The cruise industry must take many steps to achieve a full return to service.
In one of its regular articles, class society DNV said that a critical component of safely returning to service is crew training and competence.
Cruise ship operators need to invest more in this area to strengthen their organisations’ safety culture, DNV stressed.
In January, 2022, the Cruise Line Industry Association (CLIA) released its State of the Cruise Industry Outlook 2022 report, which forecast that 100% of cruise lines will have resumed operations before the year’s end.
Despite the expectation of new Covid-19 variants appearing, and the impact of the war in Ukraine, 2022 has been a positive year for the cruise industry.
For example, by May, several major cruise lines had returned their entire fleet to service. In addition, with health authorities further relaxing Covid-19 travel restrictions and consumer confidence on the rise, cruise lines have gradually moved to eliminate occupancy caps on board.
However, the return to passenger operations does not come without challenges. For operators, one of those challenges is training and building up the competency and knowledge of their crew.
Operational safety has always been a top priority in the cruise industry. However, Capt Jan Solum, Area Manager for DNV and Director of DNV’s Cruise Ship Centre in Miami (pictured), noted that it is more of a struggle for the industry to maintain its safety culture in the present climate.
While vessels continue to return to service, Solum said that there are significant risks. He believed it is paramount that cruise ship operators direct further attention to their crew to promote the safety culture vital to the industry’s successful return.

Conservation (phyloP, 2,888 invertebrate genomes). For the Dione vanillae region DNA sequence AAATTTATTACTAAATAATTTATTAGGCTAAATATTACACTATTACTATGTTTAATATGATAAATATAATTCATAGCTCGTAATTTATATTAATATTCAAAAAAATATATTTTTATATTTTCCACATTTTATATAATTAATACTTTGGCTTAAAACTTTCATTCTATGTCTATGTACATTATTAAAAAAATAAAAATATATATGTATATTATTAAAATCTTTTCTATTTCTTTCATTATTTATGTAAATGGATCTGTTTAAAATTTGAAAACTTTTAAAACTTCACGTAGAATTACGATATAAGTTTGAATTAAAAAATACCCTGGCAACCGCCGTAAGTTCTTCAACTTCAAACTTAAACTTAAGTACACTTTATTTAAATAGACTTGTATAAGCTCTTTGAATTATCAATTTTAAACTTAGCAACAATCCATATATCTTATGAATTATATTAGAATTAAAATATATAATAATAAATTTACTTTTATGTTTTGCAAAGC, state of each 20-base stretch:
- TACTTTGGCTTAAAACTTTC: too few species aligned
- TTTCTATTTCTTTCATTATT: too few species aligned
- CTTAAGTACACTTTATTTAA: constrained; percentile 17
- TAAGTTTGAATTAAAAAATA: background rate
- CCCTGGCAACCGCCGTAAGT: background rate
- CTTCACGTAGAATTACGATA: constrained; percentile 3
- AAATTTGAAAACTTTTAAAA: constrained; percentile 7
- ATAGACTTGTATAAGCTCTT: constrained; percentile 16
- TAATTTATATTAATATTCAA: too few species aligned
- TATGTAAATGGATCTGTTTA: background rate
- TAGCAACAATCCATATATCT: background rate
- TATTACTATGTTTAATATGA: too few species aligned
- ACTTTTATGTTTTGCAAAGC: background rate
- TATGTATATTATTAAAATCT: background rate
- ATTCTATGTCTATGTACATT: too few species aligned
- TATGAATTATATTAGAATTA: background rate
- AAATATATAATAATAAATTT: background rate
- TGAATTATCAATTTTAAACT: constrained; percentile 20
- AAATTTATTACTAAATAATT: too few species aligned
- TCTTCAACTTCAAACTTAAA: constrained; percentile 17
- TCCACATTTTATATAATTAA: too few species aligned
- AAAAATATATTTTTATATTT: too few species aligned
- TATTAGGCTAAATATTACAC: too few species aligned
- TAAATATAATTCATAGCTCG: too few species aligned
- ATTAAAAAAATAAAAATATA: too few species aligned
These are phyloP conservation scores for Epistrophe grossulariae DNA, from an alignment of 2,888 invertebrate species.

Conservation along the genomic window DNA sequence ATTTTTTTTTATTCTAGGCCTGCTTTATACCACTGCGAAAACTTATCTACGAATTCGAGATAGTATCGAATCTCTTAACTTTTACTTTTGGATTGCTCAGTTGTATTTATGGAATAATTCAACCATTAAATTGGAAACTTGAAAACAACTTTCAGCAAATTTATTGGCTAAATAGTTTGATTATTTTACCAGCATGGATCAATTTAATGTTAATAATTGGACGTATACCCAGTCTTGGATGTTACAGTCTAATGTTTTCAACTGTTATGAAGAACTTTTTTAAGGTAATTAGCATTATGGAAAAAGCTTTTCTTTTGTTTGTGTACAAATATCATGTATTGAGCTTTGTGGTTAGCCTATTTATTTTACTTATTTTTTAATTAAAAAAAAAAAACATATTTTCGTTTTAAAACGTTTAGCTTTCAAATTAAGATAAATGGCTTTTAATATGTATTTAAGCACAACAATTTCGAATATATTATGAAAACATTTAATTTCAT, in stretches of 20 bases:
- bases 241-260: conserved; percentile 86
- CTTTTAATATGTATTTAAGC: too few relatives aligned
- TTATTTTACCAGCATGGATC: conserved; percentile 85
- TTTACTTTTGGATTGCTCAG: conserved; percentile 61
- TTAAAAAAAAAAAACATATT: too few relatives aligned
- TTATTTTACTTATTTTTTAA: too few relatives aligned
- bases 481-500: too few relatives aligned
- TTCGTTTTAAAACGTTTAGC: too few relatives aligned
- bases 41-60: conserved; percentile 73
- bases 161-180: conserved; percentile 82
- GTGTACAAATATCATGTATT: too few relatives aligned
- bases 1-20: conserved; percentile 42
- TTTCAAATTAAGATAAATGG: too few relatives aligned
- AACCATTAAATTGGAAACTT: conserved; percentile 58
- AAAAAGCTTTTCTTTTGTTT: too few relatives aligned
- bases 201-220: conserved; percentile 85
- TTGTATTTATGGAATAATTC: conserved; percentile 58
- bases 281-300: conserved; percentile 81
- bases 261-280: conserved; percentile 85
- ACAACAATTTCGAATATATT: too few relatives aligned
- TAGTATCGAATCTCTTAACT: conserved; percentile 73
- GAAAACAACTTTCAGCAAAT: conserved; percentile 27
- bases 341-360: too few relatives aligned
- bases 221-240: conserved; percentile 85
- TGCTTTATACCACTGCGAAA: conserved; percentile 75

On 14th March, 2020, the US Centres for Disease Control and Prevention (CDC) issued a ‘no-sail’ order for cruise vessels to avoid the risk of introducing, transmitting or spreading Covid-19 on board while travelling.
Similar thomes were issued from authorities worldwide, and soon the global cruise industry was screeching to a halt. “This was a completely unprecedented situation,” Solum said. “When passenger operations stopped, revenue stopped coming in, and cruise companies were forced into making difficult decisions.”
Those decisions included sending vessels into lay-up, reducing crew and staff, and taking on significant debt to maintain liquidity. No one had a clue how long the ‘no-sail’ period would last. In the end’ it was 15 months before the first cruise ship set sail again from Miami.
“I had one executive tell me at that time when operations were restarting that if it had been clear at the beginning of the pandemic how long the industry would be out of commission and just how bad things would get, there wouldn’t be any cruise companies left today,” Solum said.
Much work was needed to bring the industry back online. Given that most vessels were idle at reduced manning levels, many shipboard and shore-based positions needed to be filled, making hiring one of the top priorities for operators.
Solum explained: “Those who lost their jobs during the pandemic found employment opportunities elsewhere. Many of them didn’t return when the industry restarted, at least not to their previous role. So, to fill the personnel gap, operators had to widen their search more broadly and look at candidates with the right credentials, including those without experience in the cruise industry.”
As cruise operations began again, changes were made to the safety culture in the industry, Solum said. He acknowledged that many of these changes were as a result of the new Covid protocols and procedures established to reduce health risks.
“Naturally, much attention is going to the new protocols because the pandemic gripped our lives for such a long time,” he said. In the early days of the pandemic a public perception developed that cruise vessels were Petri dishes for Covid.
The industry has been working hard to address this perception. “Cruise lines are actively striving to demonstrate that cruising is safe, but they can only fulfil this promise by strictly enforcing the health procedures and protocols,” he said.